Before you say it, this post is not a metaphor for pressing the stop button on the proverbial eight track player that is the GT6. This post is however, pressing pause.
Now, I assure you that this pause is only temporary, and for good reason. Not so long ago, one of my best friends very graciously asked me to be a groomsman at his wedding. I was honoured by this request and am both very happy, and excited to accept this humbling invitation. This invitation however, came with one very important caveat; my presence must be accompanied by my 1998 Toyota Celica GT-Four.
This request might seem a bit absurd, so perhaps some context will be helpful. Our group of friends has a passionate interest in cars, specifically the golden era 90’s Japanese sports cars. Our shared collection has grown to be quite impressive, including fan favourites like the Mitsubishi Lancer Evolution, Mazda RX7 and the Toyota Century.
The presence of these cars, much like the guests themselves, are an important asset to the wedding as they represent a lot of what brought the lot of us together in the first place. So many of us initially met because of our shared interest in cars, and the journey of each build captures so much of each of our lives shared together. With this in mind, its only fitting to have both ourselves, and our cars together to celebrate such a special event.
My GT-Four is in rough shape.
Is a not-so-distant future, I commuted from Cambridge to Woodbridge every day during the spring, summer and fall months in this Japanese legend. While I don’t regret this time spent behind the wheel, it did take a heavy toll on the vehicle. Paint chips, broken lenses, interior fatigue and mechanical wear are all constant reminders of a much more chaotic (and restless) time in my life.
While we could just pull up in what is currently the definition of Japanese shit box, I’d prefer to have the Celica in some sort of presentable form for the wedding. This takes time, money, and perhaps more than anything, patience.
Patience spawns further than just trying to prepare the Celica for the wedding, it also stomps on the brakes of the GT6 project. While everything good comes to those who wait, the GT6 must reluctantly be put in storage to make room for the GT-Four at Loose Screws. The pause is equally as much of a bummer as it is exciting.
Loose Screws has transformed into quite an inspiring place to work, as you’re constantly surrounded by passion and canvases of automotive art. These canvases vastly differ in form, ranging from Adam and Trevor’s awesome builds which surround my working space, to Adam’s beautiful artwork proudly displayed on our walls.
We’ve even had some fun displaying parts which have not made their way on to our vehicles yet.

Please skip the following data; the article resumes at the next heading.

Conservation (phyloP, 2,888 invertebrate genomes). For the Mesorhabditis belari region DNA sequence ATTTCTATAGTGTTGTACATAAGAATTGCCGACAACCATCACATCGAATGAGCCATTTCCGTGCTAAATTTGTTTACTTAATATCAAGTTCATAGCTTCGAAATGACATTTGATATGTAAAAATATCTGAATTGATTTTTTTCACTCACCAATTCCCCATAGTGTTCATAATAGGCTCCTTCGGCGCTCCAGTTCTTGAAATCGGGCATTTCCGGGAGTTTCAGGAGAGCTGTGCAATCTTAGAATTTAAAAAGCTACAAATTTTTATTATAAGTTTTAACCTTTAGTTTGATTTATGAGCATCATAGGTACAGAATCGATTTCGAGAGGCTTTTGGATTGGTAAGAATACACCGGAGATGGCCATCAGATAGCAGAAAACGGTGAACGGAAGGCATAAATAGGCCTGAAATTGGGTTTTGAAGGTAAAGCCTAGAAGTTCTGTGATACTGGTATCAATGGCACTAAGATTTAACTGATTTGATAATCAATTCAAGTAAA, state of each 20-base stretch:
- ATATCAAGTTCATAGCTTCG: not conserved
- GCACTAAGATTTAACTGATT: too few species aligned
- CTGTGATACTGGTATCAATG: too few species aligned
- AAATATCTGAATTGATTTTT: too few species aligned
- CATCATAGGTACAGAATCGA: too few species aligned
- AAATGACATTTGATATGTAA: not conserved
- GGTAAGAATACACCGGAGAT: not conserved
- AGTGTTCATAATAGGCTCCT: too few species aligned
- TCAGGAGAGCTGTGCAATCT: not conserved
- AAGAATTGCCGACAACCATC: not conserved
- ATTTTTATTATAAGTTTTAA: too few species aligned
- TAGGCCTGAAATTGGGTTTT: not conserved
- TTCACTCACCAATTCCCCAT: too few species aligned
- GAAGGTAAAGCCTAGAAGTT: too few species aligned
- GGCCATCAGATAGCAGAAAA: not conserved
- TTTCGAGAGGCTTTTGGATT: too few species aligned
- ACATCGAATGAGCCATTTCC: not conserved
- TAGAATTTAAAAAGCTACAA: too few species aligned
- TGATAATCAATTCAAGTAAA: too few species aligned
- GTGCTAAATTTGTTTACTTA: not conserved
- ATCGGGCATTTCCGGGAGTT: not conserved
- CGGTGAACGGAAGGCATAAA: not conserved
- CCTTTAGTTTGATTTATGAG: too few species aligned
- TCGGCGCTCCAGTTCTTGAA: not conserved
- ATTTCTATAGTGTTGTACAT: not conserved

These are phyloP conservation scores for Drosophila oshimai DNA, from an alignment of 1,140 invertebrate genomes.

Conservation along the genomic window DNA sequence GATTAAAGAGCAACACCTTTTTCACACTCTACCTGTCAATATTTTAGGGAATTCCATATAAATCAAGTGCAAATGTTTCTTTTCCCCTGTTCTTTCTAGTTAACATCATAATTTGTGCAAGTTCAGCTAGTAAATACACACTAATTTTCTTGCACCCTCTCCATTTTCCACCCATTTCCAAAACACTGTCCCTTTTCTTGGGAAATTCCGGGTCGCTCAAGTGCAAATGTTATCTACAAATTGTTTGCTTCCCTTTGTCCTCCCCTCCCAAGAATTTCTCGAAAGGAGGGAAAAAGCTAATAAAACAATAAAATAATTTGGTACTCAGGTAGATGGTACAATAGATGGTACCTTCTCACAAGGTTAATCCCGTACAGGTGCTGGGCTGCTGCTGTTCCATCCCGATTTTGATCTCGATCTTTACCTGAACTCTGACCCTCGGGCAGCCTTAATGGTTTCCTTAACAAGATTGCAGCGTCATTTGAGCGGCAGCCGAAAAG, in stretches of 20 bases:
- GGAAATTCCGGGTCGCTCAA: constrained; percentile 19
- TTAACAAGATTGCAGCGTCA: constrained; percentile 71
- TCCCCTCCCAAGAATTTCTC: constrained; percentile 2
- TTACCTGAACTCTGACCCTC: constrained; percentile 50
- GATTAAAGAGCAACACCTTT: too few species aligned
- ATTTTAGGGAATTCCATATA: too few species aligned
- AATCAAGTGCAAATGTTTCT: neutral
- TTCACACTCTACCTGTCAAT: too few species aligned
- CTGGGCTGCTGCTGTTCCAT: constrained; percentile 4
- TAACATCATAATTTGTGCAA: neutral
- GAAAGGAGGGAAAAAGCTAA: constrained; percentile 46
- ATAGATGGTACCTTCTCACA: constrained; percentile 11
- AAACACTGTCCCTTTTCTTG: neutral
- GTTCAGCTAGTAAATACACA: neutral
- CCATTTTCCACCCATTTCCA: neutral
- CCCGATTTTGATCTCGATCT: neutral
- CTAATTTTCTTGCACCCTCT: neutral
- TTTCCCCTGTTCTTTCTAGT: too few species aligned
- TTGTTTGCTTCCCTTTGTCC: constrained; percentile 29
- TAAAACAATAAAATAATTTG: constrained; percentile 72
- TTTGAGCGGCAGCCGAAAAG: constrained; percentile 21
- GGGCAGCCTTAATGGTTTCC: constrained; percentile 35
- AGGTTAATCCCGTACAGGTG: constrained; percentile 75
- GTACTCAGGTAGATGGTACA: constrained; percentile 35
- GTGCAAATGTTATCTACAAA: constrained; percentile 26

My point is that I love spending time there, regardless of the project. The GT-Four is especially exciting as there is a much closer completion date in sight when compared to the GT6. This was the same reason why the CB360 was such a fun vehicle to work on, as getting to an acceptable road-worthy state was actually conceivable.
Now that the bike has been successfully received a safety and has felt the tarmac under its tires once more, it’s displayed with pride in our office area when not in use. I’m confident that the Triumph will yield the same disposition one day.
I’ve been working restlessly on my downtime to resurrect the GT-Four back to its once former glory. As I write this post, the car has received a slew of new or refurbished parts to help clean up the interior and exterior. These include a new license plate surround, backup camera, tail lights, interior panels, Recaro seats, speakers, dashboard, head unit, e-brake handle, reupholstered door cards and dash panels, wheels, front bumper, factory air purifier and a wiring cleanup.
I’m incredibly happy with the result.
I have a plethora of parts arriving from Japan within the new few months which should complete the list of OEM parts which require replacement. My goals for completion are ambitious, as I’m hoping to have the vehicle road / show ready by the end of the year. Really, it comes down to the amount of resources I’d like to allocate towards the hobby. Wanting to progress further in my personal life, it’s a toss up at this point.
Either way, I’m eager to tie a bow on this project so I can once again begin to dedicate some much needed love back onto the GT6. I have lots of plans for the car, including some fun developmental work that I cannot wait to play with. Until then….